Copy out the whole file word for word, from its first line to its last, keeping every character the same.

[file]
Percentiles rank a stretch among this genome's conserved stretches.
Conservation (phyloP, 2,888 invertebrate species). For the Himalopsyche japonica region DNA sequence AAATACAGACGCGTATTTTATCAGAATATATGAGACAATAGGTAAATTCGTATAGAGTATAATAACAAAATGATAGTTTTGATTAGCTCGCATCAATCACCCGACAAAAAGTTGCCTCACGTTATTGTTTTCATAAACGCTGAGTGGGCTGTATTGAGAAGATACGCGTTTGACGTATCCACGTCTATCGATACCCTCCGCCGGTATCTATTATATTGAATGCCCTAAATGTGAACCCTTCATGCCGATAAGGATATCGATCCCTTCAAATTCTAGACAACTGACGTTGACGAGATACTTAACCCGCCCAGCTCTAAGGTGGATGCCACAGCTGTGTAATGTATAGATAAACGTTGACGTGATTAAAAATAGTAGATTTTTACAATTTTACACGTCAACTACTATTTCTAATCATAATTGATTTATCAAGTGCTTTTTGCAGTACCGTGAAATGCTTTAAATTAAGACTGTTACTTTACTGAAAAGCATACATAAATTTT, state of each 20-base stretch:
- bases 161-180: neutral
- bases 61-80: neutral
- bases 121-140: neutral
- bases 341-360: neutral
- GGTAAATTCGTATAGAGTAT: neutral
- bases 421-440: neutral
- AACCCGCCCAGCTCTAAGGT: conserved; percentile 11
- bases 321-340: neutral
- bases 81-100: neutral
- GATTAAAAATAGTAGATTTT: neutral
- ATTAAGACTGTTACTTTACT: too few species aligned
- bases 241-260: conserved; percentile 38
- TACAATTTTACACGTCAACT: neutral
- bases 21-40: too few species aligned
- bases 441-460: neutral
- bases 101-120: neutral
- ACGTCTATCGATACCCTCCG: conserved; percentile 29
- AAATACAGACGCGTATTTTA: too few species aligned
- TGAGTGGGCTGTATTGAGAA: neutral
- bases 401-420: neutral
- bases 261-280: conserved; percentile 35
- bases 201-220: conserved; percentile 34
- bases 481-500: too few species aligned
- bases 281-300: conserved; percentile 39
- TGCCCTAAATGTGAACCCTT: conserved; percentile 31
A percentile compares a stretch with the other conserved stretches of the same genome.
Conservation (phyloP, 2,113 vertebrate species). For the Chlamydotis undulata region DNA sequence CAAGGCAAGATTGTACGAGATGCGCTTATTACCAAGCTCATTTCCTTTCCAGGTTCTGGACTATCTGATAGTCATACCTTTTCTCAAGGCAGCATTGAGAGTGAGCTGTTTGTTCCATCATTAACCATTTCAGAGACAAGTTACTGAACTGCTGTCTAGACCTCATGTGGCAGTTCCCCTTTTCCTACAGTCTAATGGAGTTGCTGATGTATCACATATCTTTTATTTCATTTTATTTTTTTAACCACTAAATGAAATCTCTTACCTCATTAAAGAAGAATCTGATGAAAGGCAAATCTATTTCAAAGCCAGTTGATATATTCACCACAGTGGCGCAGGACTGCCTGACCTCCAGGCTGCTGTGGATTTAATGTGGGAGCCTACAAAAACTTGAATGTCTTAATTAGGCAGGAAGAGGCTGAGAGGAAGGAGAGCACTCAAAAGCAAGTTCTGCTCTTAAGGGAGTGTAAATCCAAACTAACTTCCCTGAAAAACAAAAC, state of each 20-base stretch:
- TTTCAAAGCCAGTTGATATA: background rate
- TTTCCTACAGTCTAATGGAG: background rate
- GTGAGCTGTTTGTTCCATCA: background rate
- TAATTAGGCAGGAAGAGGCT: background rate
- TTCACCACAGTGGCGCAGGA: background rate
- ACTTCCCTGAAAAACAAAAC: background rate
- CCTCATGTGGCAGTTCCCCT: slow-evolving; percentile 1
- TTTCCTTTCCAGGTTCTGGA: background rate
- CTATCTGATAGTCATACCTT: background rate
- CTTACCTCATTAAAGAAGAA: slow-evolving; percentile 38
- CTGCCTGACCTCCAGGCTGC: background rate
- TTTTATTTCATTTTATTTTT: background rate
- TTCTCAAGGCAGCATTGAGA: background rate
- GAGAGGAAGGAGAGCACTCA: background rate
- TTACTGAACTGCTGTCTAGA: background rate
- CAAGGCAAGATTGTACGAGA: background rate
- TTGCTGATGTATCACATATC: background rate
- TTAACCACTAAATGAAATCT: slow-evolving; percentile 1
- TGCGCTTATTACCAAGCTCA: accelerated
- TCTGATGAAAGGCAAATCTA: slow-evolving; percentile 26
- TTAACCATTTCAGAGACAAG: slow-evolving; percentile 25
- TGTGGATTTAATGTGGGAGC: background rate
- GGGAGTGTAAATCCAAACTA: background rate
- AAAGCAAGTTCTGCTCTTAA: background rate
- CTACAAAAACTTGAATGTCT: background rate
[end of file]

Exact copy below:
Percentiles rank a stretch among this genome's conserved stretches.
Conservation (phyloP, 2,888 invertebrate species). For the Himalopsyche japonica region DNA sequence AAATACAGACGCGTATTTTATCAGAATATATGAGACAATAGGTAAATTCGTATAGAGTATAATAACAAAATGATAGTTTTGATTAGCTCGCATCAATCACCCGACAAAAAGTTGCCTCACGTTATTGTTTTCATAAACGCTGAGTGGGCTGTATTGAGAAGATACGCGTTTGACGTATCCACGTCTATCGATACCCTCCGCCGGTATCTATTATATTGAATGCCCTAAATGTGAACCCTTCATGCCGATAAGGATATCGATCCCTTCAAATTCTAGACAACTGACGTTGACGAGATACTTAACCCGCCCAGCTCTAAGGTGGATGCCACAGCTGTGTAATGTATAGATAAACGTTGACGTGATTAAAAATAGTAGATTTTTACAATTTTACACGTCAACTACTATTTCTAATCATAATTGATTTATCAAGTGCTTTTTGCAGTACCGTGAAATGCTTTAAATTAAGACTGTTACTTTACTGAAAAGCATACATAAATTTT, state of each 20-base stretch:
- bases 161-180: neutral
- bases 61-80: neutral
- bases 121-140: neutral
- bases 341-360: neutral
- GGTAAATTCGTATAGAGTAT: neutral
- bases 421-440: neutral
- AACCCGCCCAGCTCTAAGGT: conserved; percentile 11
- bases 321-340: neutral
- bases 81-100: neutral
- GATTAAAAATAGTAGATTTT: neutral
- ATTAAGACTGTTACTTTACT: too few species aligned
- bases 241-260: conserved; percentile 38
- TACAATTTTACACGTCAACT: neutral
- bases 21-40: too few species aligned
- bases 441-460: neutral
- bases 101-120: neutral
- ACGTCTATCGATACCCTCCG: conserved; percentile 29
- AAATACAGACGCGTATTTTA: too few species aligned
- TGAGTGGGCTGTATTGAGAA: neutral
- bases 401-420: neutral
- bases 261-280: conserved; percentile 35
- bases 201-220: conserved; percentile 34
- bases 481-500: too few species aligned
- bases 281-300: conserved; percentile 39
- TGCCCTAAATGTGAACCCTT: conserved; percentile 31
A percentile compares a stretch with the other conserved stretches of the same genome.
Conservation (phyloP, 2,113 vertebrate species). For the Chlamydotis undulata region DNA sequence CAAGGCAAGATTGTACGAGATGCGCTTATTACCAAGCTCATTTCCTTTCCAGGTTCTGGACTATCTGATAGTCATACCTTTTCTCAAGGCAGCATTGAGAGTGAGCTGTTTGTTCCATCATTAACCATTTCAGAGACAAGTTACTGAACTGCTGTCTAGACCTCATGTGGCAGTTCCCCTTTTCCTACAGTCTAATGGAGTTGCTGATGTATCACATATCTTTTATTTCATTTTATTTTTTTAACCACTAAATGAAATCTCTTACCTCATTAAAGAAGAATCTGATGAAAGGCAAATCTATTTCAAAGCCAGTTGATATATTCACCACAGTGGCGCAGGACTGCCTGACCTCCAGGCTGCTGTGGATTTAATGTGGGAGCCTACAAAAACTTGAATGTCTTAATTAGGCAGGAAGAGGCTGAGAGGAAGGAGAGCACTCAAAAGCAAGTTCTGCTCTTAAGGGAGTGTAAATCCAAACTAACTTCCCTGAAAAACAAAAC, state of each 20-base stretch:
- TTTCAAAGCCAGTTGATATA: background rate
- TTTCCTACAGTCTAATGGAG: background rate
- GTGAGCTGTTTGTTCCATCA: background rate
- TAATTAGGCAGGAAGAGGCT: background rate
- TTCACCACAGTGGCGCAGGA: background rate
- ACTTCCCTGAAAAACAAAAC: background rate
- CCTCATGTGGCAGTTCCCCT: slow-evolving; percentile 1
- TTTCCTTTCCAGGTTCTGGA: background rate
- CTATCTGATAGTCATACCTT: background rate
- CTTACCTCATTAAAGAAGAA: slow-evolving; percentile 38
- CTGCCTGACCTCCAGGCTGC: background rate
- TTTTATTTCATTTTATTTTT: background rate
- TTCTCAAGGCAGCATTGAGA: background rate
- GAGAGGAAGGAGAGCACTCA: background rate
- TTACTGAACTGCTGTCTAGA: background rate
- CAAGGCAAGATTGTACGAGA: background rate
- TTGCTGATGTATCACATATC: background rate
- TTAACCACTAAATGAAATCT: slow-evolving; percentile 1
- TGCGCTTATTACCAAGCTCA: accelerated
- TCTGATGAAAGGCAAATCTA: slow-evolving; percentile 26
- TTAACCATTTCAGAGACAAG: slow-evolving; percentile 25
- TGTGGATTTAATGTGGGAGC: background rate
- GGGAGTGTAAATCCAAACTA: background rate
- AAAGCAAGTTCTGCTCTTAA: background rate
- CTACAAAAACTTGAATGTCT: background rate